Making his testimony secret is Plan B, actually. Plan A, per WaPo, is to go to court and try to get an injunction barring Bolton from testifying entirely on executive privilege grounds. I don’t think they’d win that fight, but the point wouldn’t be to win. It would be to convince Collins, Murkowski, Romney, and Gardner that insisting on calling Bolton will be too much of a hassle, delaying the trial for weeks or months and leaving them all in impeachment limbo into the spring. The more political pain Team Trump can cause the Collins crew if they insist on subpoenaing Bolton, the less inclined they’ll be to do it.

But I don’t know. Collins et al. are also worried about Democrats screaming “COVER UP!” at them all year long on the campaign trail. That’s destined to happen no matter what, but the accusation will be more or less persuasive to voters depending upon how transparent the trial is. At last check 69 percent of Americans want to hear from witnesses, including a plurality of Republicans, and Bolton’s the most obvious witness to call. If they go into closed session to hear his testimony and then Democrats and Republicans walk out and say, “Can’t talk about it, it was classified” and then the inevitable “not guilty” verdict is duly rendered, it’ll be tantamount to Bolton having not testified at all. The public wouldn’t know whether his testimony was damning or exonerating. Even the verdict wouldn’t tell us since the “jurors” in this case on either side aren’t impartial and will be voting their political interests rather than fairly assessing the evidence. The only clue voters would have about Bolton’s testimony are the self-serving leaks to the media afterward. How would that work out politically for the Collins crew?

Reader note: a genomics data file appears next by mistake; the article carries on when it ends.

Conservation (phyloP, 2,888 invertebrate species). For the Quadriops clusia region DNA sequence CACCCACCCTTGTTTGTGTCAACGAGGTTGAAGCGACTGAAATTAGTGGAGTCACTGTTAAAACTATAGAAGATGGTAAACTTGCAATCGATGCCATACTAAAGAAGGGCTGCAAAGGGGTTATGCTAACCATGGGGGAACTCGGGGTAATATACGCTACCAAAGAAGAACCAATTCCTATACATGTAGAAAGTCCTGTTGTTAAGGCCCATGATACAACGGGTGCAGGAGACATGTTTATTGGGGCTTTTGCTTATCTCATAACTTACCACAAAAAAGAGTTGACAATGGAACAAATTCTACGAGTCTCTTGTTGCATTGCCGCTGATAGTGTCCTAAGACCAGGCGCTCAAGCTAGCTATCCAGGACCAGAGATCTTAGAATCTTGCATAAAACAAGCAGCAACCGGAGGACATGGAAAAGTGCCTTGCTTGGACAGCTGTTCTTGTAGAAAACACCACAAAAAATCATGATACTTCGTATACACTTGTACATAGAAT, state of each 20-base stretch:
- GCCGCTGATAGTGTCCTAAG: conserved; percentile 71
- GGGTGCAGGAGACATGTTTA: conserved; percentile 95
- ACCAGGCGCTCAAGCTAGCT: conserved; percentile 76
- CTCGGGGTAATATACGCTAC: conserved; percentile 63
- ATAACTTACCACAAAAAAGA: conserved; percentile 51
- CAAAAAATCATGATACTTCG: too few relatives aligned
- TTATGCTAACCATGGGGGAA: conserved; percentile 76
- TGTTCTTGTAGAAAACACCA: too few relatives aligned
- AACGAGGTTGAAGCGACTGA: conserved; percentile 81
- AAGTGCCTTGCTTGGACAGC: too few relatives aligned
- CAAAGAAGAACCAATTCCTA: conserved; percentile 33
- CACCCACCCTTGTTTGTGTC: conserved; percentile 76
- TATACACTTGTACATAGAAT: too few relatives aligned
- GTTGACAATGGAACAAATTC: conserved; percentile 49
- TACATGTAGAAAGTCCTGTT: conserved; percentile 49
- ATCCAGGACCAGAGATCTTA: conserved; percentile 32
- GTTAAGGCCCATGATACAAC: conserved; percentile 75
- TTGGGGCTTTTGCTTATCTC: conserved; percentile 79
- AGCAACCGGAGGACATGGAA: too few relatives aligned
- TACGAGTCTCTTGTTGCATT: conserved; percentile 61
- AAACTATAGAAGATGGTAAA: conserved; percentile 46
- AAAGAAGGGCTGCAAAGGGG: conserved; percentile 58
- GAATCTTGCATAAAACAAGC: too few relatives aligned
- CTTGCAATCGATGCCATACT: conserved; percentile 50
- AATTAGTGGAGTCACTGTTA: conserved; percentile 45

Team Trump knows who the real jury is in this trial. If they can’t stop the Senate from hearing Bolton — and maybe they can! — they can at least try to stop the voting public from hearing from him.

One option being discussed, according to a senior administration official, would be to move Bolton’s testimony to a classified setting because of national security concerns, ensuring that it is not public…

[T]he White House has indicated in conversations with Republican lawmakers that it could appeal to federal courts for an injunction that would stop Bolton if he refuses to go along with their instructions, according to a senior administration official, who, like others interviewed for this article, was not authorized to speak publicly and so spoke on the condition of anonymity…

For now, if enough senators vote to call witnesses after the initial arguments by House Democratic managers and Trump’s team, McConnell is expected to ensure that those individuals are questioned in a closed-door session rather than a public setting, according to people close to the Senate GOP.

And a private session, these people said, would apply to Bolton and perhaps Hunter Biden, since Republicans would almost certainly agree to witnesses only if they could call their own. Whether Bolton’s testimony would be classified or a closed deposition remains a point of negotiation, should Republicans ever reach that point.

Witnesses during the Clinton trial also testified via closed deposition, notes WaPo, but the transcripts were released afterward and some of the videotaped testimony was played during the trial. Team Trump’s “national security” complaint seems designed to prevent that, to suppress Bolton’s testimony entirely on grounds that it would somehow endanger the United States to reveal whether the president was trying to squeeze a foreign government for dirt on his presumptive opponent in the next election.